GAO employees to have say in pay

Agency promises to include employees in systematic review of performance pay

Constructive relations

Since September, when analysts at the Government Accountability Office voted to be represented by the International Federation of Professional and Technical Engineers, GAO management leaders have sought to establish and maintain a constructive relationship with the union, said acting Comptroller General Gene Dodaro. The steps taken include:

  • Postponing work on several initiatives relating to current performance and pay programs.
  • Providing specialized labor/management relations training to senior-level officials.
  • Creating a workforce relations center in GAO’s Human Capital Office.
  • Hiring a workforce relations center director, who would serve as chief negotiator in collective bargaining deliberations.

— Richard W. Walker

Senior management officials at the Government Accountability Office have signaled a new spirit of conciliation on workforce issues, union leaders and congressional staff members say.

In a recent memo, acting Comptroller General Gene Dodaro told employees that their input is critical to a forthcoming review of GAO’s performance appraisal system.

The system has been a focal point of contention between management officials and GAO analysts since it was implemented in 2005.

“It is now time to begin planning for a systematic and inclusive review of our performance appraisal system in order to comprehensively re-examine what works, what does not and what could be done better,” Dodaro said.

Dodaro, chief operating officer and an employee at GAO for more than three decades, became acting head of the agency when former Comptroller General David Walker left in mid-March to become president of the Peter G. Peterson Foundation. Dodaro will serve in the position until the president nominates and the Senate confirms a successor from a list of candidates proposed by Congress.

As part of the upcoming review, management officials are committed to engaging employees throughout the process; keeping all topics and issues on the table; setting realistic and reasonable implementation time frames; and communicating frequently, openly and honestly about the process, status and findings, Dodaro said.

GAO employees said they are upbeat about Dodaro’s efforts to reach out and include them in the review.

“We’re very optimistic now that we will be part of the decision-making and look forward to this,” said Ron La Due Lake, chairman of the Interim Council of the GAO Employees Organization, which is represented by the International Federation of Professional and Technical Engineers. “This is new for us to feel that we are being included in these sorts of pre-decisional discussions with management.”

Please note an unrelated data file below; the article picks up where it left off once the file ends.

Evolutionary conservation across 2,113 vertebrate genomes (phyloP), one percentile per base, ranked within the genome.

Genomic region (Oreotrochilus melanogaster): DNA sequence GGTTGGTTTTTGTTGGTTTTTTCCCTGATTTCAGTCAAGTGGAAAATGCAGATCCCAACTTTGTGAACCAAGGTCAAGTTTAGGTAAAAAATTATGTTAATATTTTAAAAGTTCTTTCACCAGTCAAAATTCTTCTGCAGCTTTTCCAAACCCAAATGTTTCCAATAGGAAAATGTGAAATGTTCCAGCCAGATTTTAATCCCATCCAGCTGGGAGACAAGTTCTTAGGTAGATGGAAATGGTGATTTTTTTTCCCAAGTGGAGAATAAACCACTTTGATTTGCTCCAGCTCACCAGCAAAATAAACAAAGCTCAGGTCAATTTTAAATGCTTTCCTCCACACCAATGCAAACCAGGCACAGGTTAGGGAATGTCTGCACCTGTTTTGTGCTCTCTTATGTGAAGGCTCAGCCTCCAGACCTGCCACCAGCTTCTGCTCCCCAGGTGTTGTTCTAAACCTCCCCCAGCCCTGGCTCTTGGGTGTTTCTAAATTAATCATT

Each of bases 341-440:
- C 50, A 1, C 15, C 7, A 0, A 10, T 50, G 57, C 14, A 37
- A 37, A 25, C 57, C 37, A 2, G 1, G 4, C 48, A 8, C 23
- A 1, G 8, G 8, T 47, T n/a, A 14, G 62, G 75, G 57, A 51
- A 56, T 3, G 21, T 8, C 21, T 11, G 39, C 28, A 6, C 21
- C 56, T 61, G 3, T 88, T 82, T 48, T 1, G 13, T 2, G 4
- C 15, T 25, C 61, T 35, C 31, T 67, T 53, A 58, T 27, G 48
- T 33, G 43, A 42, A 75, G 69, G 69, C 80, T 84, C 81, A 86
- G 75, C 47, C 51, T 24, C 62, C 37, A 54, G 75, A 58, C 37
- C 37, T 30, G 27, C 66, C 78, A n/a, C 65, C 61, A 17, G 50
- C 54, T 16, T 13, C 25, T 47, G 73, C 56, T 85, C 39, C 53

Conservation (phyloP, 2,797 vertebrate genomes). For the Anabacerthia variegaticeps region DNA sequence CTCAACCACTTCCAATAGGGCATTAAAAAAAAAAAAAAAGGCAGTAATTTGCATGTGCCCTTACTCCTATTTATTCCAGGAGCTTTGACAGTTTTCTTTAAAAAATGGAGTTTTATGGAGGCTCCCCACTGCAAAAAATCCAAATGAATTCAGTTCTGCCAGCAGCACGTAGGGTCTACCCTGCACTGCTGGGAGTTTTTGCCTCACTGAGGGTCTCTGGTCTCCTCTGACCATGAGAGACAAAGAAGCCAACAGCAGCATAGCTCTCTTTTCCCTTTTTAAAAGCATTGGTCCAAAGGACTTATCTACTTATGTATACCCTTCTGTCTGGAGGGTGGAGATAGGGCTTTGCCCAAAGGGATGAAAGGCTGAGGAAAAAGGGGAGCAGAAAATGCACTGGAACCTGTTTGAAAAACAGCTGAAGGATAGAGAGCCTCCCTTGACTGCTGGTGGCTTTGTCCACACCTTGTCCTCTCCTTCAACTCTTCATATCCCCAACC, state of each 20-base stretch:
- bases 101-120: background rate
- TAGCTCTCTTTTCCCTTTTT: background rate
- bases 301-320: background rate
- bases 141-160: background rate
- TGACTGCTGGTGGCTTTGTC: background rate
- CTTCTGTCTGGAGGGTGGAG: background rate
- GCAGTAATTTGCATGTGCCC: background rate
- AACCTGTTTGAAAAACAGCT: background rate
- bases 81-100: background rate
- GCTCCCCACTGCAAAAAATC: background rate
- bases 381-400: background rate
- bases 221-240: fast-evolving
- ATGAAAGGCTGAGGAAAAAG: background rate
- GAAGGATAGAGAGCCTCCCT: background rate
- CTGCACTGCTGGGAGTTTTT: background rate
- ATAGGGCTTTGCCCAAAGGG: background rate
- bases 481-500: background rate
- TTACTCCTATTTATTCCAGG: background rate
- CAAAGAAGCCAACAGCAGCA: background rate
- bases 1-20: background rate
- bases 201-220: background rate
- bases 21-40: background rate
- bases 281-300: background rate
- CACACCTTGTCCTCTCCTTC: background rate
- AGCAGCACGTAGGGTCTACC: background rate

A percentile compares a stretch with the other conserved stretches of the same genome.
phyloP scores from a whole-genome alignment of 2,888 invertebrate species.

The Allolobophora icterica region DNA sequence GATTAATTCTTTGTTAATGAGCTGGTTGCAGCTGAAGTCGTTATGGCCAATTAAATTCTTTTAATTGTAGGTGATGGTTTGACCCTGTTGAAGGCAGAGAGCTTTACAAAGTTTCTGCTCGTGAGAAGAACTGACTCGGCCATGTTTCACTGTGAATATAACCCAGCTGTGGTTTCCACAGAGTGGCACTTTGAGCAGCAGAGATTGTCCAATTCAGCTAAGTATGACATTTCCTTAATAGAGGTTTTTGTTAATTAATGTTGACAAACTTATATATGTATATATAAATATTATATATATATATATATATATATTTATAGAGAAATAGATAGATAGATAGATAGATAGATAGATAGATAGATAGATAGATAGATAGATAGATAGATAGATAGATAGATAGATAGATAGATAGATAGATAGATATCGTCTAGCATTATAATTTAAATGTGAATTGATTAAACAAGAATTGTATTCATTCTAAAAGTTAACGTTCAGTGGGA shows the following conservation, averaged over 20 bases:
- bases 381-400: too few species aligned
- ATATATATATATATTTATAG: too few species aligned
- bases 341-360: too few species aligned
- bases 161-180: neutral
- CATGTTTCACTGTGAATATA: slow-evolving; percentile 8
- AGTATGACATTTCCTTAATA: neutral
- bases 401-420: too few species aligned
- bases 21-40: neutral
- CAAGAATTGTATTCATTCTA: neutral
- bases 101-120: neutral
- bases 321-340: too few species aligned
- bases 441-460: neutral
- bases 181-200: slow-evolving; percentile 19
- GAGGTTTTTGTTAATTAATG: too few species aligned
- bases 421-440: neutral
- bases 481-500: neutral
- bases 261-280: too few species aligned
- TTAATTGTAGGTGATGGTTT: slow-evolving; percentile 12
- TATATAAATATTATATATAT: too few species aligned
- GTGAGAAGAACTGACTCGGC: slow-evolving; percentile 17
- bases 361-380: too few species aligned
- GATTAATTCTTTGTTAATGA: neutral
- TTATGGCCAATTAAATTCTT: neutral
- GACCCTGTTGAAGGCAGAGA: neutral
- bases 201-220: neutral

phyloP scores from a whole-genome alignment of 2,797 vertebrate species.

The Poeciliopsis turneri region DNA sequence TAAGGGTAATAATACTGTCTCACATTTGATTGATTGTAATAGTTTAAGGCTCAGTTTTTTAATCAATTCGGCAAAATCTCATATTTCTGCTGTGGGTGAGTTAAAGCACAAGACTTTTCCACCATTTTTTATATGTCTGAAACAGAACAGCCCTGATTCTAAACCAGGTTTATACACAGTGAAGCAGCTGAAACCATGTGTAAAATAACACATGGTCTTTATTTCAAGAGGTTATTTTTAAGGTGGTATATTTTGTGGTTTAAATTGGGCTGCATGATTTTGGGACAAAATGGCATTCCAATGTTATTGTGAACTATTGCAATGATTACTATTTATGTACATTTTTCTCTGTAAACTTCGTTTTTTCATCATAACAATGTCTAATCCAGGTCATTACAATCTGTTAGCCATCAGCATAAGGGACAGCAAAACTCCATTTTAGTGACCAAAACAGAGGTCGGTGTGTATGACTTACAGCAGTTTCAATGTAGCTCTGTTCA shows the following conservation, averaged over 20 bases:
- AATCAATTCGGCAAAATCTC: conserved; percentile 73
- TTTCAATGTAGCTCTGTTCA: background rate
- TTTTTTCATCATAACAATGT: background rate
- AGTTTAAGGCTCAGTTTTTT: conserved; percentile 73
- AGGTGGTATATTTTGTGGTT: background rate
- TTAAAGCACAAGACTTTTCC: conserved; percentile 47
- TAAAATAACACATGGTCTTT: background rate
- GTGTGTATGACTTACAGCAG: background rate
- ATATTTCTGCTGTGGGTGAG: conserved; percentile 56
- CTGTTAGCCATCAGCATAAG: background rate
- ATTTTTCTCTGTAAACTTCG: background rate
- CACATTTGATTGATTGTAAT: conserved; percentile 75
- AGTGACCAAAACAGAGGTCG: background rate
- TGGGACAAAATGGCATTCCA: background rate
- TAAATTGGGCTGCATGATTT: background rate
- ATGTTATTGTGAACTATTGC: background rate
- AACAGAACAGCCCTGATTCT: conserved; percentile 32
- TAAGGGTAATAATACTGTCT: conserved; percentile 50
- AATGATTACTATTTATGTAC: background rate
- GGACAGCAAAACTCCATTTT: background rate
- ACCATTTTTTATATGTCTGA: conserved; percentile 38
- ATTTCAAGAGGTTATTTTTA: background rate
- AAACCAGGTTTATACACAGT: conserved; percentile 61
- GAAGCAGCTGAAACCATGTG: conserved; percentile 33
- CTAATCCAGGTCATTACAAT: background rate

Under Walker, employees were invited to share their views on the pay system. However, they often felt that “many decisions were already in the works or perhaps even made” without their views, said Lake, a senior methodologist at GAO.

Difficult to achieve
In May 2007 testimony before the House Oversight and Government Reform Committee’s subcommittee on the federal workforce, Walker defended the pay reforms as a “major accomplishment that was difficult to achieve.” However, “certain expectation and communication gaps” occurred as the system was put in place, he added.

Dodaro has shown that he intends to work closely with the workforce subcommittee and its chairman, Rep. Danny Davis (D-Ill.), a persistent critic of the way GAO has handled its pay reforms.

In a recent meeting with Davis, Dodaro pledged to work “collaboratively with the subcommittee to address any concerns we have,” Davis said, “and the subcommittee is committed to doing the same.”

That tone contrasts with Walker’s relations with the subcommittee, which a source close to the subcommittee said were often frosty. “That [Dodaro] sat down and pledged to work with the subcommittee is a turnaround in and of itself,” the source said. “That was a good sign.”

A major issue for GAO employees has been the agency’s pay-banding system, which in 2006 and 2007 eliminated cost-of-living increases for some analysts and classified others as overpaid compared with prevailing market rates for similar positions. 


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